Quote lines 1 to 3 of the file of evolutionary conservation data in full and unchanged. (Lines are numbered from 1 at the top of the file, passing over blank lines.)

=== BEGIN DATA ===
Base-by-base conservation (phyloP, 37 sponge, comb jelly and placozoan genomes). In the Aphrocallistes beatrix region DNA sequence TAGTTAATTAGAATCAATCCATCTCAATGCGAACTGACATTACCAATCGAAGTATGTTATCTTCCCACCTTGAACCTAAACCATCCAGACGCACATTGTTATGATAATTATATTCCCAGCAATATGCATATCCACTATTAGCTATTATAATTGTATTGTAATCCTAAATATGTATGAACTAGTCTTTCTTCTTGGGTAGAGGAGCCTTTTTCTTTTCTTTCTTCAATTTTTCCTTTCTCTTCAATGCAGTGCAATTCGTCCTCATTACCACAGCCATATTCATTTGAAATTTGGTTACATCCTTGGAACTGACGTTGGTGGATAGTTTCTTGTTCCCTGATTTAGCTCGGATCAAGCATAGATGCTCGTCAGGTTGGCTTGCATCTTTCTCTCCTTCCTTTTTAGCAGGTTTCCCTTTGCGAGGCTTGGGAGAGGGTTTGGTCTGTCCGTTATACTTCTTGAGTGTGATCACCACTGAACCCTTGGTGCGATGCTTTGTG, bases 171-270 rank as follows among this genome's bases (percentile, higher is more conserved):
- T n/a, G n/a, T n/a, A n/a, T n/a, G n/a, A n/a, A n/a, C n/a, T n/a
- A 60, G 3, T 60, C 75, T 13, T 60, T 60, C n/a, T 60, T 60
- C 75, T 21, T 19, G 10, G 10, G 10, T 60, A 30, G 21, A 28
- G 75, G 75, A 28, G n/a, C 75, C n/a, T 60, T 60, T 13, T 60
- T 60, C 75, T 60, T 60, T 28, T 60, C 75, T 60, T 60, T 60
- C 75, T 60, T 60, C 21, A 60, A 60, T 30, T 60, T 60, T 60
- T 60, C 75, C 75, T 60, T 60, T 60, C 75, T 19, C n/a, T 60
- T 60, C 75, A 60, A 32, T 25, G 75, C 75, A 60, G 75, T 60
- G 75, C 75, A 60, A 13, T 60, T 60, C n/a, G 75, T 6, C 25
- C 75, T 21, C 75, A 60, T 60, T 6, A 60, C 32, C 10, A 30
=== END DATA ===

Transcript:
Base-by-base conservation (phyloP, 37 sponge, comb jelly and placozoan genomes). In the Aphrocallistes beatrix region DNA sequence TAGTTAATTAGAATCAATCCATCTCAATGCGAACTGACATTACCAATCGAAGTATGTTATCTTCCCACCTTGAACCTAAACCATCCAGACGCACATTGTTATGATAATTATATTCCCAGCAATATGCATATCCACTATTAGCTATTATAATTGTATTGTAATCCTAAATATGTATGAACTAGTCTTTCTTCTTGGGTAGAGGAGCCTTTTTCTTTTCTTTCTTCAATTTTTCCTTTCTCTTCAATGCAGTGCAATTCGTCCTCATTACCACAGCCATATTCATTTGAAATTTGGTTACATCCTTGGAACTGACGTTGGTGGATAGTTTCTTGTTCCCTGATTTAGCTCGGATCAAGCATAGATGCTCGTCAGGTTGGCTTGCATCTTTCTCTCCTTCCTTTTTAGCAGGTTTCCCTTTGCGAGGCTTGGGAGAGGGTTTGGTCTGTCCGTTATACTTCTTGAGTGTGATCACCACTGAACCCTTGGTGCGATGCTTTGTG, bases 171-270 rank as follows among this genome's bases (percentile, higher is more conserved):
- T n/a, G n/a, T n/a, A n/a, T n/a, G n/a, A n/a, A n/a, C n/a, T n/a
- A 60, G 3, T 60, C 75, T 13, T 60, T 60, C n/a, T 60, T 60